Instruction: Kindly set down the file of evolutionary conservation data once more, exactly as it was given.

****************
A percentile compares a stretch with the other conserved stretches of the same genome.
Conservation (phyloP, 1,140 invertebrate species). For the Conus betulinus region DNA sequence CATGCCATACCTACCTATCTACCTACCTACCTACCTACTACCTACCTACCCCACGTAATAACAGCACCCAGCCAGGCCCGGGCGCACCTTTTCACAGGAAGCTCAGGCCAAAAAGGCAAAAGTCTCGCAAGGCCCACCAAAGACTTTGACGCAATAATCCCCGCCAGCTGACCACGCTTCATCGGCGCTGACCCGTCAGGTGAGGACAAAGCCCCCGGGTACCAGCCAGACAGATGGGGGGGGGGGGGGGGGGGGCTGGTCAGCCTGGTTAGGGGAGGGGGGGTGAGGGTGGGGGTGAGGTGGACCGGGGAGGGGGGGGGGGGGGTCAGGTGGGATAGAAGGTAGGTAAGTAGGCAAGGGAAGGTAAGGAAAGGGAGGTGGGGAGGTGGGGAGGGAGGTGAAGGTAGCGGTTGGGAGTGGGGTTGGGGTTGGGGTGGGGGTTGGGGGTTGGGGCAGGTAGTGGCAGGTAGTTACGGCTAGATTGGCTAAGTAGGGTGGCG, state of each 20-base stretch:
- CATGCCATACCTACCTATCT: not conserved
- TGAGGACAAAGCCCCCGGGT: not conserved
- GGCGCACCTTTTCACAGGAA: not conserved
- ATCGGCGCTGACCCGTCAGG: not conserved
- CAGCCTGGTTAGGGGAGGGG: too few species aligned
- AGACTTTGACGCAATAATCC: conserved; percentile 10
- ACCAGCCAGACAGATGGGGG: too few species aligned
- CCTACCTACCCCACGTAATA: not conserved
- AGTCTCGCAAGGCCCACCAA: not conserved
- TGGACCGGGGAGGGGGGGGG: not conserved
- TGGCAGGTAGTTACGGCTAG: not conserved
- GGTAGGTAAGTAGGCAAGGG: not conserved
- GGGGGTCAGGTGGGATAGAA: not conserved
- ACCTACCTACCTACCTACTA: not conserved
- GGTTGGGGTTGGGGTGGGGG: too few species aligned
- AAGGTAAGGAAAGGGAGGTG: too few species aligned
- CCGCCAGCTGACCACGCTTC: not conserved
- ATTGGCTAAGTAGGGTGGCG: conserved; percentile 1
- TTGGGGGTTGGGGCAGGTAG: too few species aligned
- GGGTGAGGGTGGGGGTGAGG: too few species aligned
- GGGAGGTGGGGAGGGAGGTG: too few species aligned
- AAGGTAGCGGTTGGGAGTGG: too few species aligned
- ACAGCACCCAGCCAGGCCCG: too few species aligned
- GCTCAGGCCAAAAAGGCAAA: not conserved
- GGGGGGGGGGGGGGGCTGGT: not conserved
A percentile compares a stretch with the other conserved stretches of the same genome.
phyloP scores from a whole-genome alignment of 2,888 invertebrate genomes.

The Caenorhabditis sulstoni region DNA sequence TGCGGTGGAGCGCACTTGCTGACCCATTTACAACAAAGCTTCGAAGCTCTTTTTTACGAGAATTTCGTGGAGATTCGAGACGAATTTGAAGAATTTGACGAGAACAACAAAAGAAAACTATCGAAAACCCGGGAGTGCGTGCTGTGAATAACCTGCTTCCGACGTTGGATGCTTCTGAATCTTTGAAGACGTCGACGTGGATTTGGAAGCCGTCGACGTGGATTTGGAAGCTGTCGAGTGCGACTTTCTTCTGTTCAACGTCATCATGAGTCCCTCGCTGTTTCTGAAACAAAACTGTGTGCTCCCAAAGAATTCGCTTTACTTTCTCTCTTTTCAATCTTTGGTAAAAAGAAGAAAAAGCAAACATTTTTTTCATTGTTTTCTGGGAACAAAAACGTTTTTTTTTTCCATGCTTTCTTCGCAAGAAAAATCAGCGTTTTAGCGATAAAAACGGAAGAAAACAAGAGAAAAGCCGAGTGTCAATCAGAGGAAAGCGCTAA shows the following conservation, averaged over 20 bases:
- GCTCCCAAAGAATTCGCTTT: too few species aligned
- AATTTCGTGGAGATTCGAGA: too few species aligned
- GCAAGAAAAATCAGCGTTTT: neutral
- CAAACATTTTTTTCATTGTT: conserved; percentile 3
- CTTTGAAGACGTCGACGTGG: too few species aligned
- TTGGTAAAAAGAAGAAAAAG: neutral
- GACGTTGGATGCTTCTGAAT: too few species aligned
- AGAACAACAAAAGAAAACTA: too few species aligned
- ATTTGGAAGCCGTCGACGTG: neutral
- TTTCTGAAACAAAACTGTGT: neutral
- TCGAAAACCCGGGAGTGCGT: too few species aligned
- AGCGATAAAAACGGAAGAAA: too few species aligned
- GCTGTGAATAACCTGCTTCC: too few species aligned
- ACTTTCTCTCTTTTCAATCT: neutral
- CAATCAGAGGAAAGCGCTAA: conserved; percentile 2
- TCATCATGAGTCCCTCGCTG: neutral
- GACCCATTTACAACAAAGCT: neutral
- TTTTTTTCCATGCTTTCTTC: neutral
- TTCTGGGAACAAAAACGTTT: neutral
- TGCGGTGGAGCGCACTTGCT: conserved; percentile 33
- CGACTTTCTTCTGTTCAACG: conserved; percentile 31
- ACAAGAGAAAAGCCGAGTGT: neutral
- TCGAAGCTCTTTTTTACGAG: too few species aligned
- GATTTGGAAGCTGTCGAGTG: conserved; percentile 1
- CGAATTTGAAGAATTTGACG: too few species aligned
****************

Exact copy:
A percentile compares a stretch with the other conserved stretches of the same genome.
Conservation (phyloP, 1,140 invertebrate species). For the Conus betulinus region DNA sequence CATGCCATACCTACCTATCTACCTACCTACCTACCTACTACCTACCTACCCCACGTAATAACAGCACCCAGCCAGGCCCGGGCGCACCTTTTCACAGGAAGCTCAGGCCAAAAAGGCAAAAGTCTCGCAAGGCCCACCAAAGACTTTGACGCAATAATCCCCGCCAGCTGACCACGCTTCATCGGCGCTGACCCGTCAGGTGAGGACAAAGCCCCCGGGTACCAGCCAGACAGATGGGGGGGGGGGGGGGGGGGGCTGGTCAGCCTGGTTAGGGGAGGGGGGGTGAGGGTGGGGGTGAGGTGGACCGGGGAGGGGGGGGGGGGGGTCAGGTGGGATAGAAGGTAGGTAAGTAGGCAAGGGAAGGTAAGGAAAGGGAGGTGGGGAGGTGGGGAGGGAGGTGAAGGTAGCGGTTGGGAGTGGGGTTGGGGTTGGGGTGGGGGTTGGGGGTTGGGGCAGGTAGTGGCAGGTAGTTACGGCTAGATTGGCTAAGTAGGGTGGCG, state of each 20-base stretch:
- CATGCCATACCTACCTATCT: not conserved
- TGAGGACAAAGCCCCCGGGT: not conserved
- GGCGCACCTTTTCACAGGAA: not conserved
- ATCGGCGCTGACCCGTCAGG: not conserved
- CAGCCTGGTTAGGGGAGGGG: too few species aligned
- AGACTTTGACGCAATAATCC: conserved; percentile 10
- ACCAGCCAGACAGATGGGGG: too few species aligned
- CCTACCTACCCCACGTAATA: not conserved
- AGTCTCGCAAGGCCCACCAA: not conserved
- TGGACCGGGGAGGGGGGGGG: not conserved
- TGGCAGGTAGTTACGGCTAG: not conserved
- GGTAGGTAAGTAGGCAAGGG: not conserved
- GGGGGTCAGGTGGGATAGAA: not conserved
- ACCTACCTACCTACCTACTA: not conserved
- GGTTGGGGTTGGGGTGGGGG: too few species aligned
- AAGGTAAGGAAAGGGAGGTG: too few species aligned
- CCGCCAGCTGACCACGCTTC: not conserved
- ATTGGCTAAGTAGGGTGGCG: conserved; percentile 1
- TTGGGGGTTGGGGCAGGTAG: too few species aligned
- GGGTGAGGGTGGGGGTGAGG: too few species aligned
- GGGAGGTGGGGAGGGAGGTG: too few species aligned
- AAGGTAGCGGTTGGGAGTGG: too few species aligned
- ACAGCACCCAGCCAGGCCCG: too few species aligned
- GCTCAGGCCAAAAAGGCAAA: not conserved
- GGGGGGGGGGGGGGGCTGGT: not conserved
A percentile compares a stretch with the other conserved stretches of the same genome.
phyloP scores from a whole-genome alignment of 2,888 invertebrate genomes.

The Caenorhabditis sulstoni region DNA sequence TGCGGTGGAGCGCACTTGCTGACCCATTTACAACAAAGCTTCGAAGCTCTTTTTTACGAGAATTTCGTGGAGATTCGAGACGAATTTGAAGAATTTGACGAGAACAACAAAAGAAAACTATCGAAAACCCGGGAGTGCGTGCTGTGAATAACCTGCTTCCGACGTTGGATGCTTCTGAATCTTTGAAGACGTCGACGTGGATTTGGAAGCCGTCGACGTGGATTTGGAAGCTGTCGAGTGCGACTTTCTTCTGTTCAACGTCATCATGAGTCCCTCGCTGTTTCTGAAACAAAACTGTGTGCTCCCAAAGAATTCGCTTTACTTTCTCTCTTTTCAATCTTTGGTAAAAAGAAGAAAAAGCAAACATTTTTTTCATTGTTTTCTGGGAACAAAAACGTTTTTTTTTTCCATGCTTTCTTCGCAAGAAAAATCAGCGTTTTAGCGATAAAAACGGAAGAAAACAAGAGAAAAGCCGAGTGTCAATCAGAGGAAAGCGCTAA shows the following conservation, averaged over 20 bases:
- GCTCCCAAAGAATTCGCTTT: too few species aligned
- AATTTCGTGGAGATTCGAGA: too few species aligned
- GCAAGAAAAATCAGCGTTTT: neutral
- CAAACATTTTTTTCATTGTT: conserved; percentile 3
- CTTTGAAGACGTCGACGTGG: too few species aligned
- TTGGTAAAAAGAAGAAAAAG: neutral
- GACGTTGGATGCTTCTGAAT: too few species aligned
- AGAACAACAAAAGAAAACTA: too few species aligned
- ATTTGGAAGCCGTCGACGTG: neutral
- TTTCTGAAACAAAACTGTGT: neutral
- TCGAAAACCCGGGAGTGCGT: too few species aligned
- AGCGATAAAAACGGAAGAAA: too few species aligned
- GCTGTGAATAACCTGCTTCC: too few species aligned
- ACTTTCTCTCTTTTCAATCT: neutral
- CAATCAGAGGAAAGCGCTAA: conserved; percentile 2
- TCATCATGAGTCCCTCGCTG: neutral
- GACCCATTTACAACAAAGCT: neutral
- TTTTTTTCCATGCTTTCTTC: neutral
- TTCTGGGAACAAAAACGTTT: neutral
- TGCGGTGGAGCGCACTTGCT: conserved; percentile 33
- CGACTTTCTTCTGTTCAACG: conserved; percentile 31
- ACAAGAGAAAAGCCGAGTGT: neutral
- TCGAAGCTCTTTTTTACGAG: too few species aligned
- GATTTGGAAGCTGTCGAGTG: conserved; percentile 1
- CGAATTTGAAGAATTTGACG: too few species aligned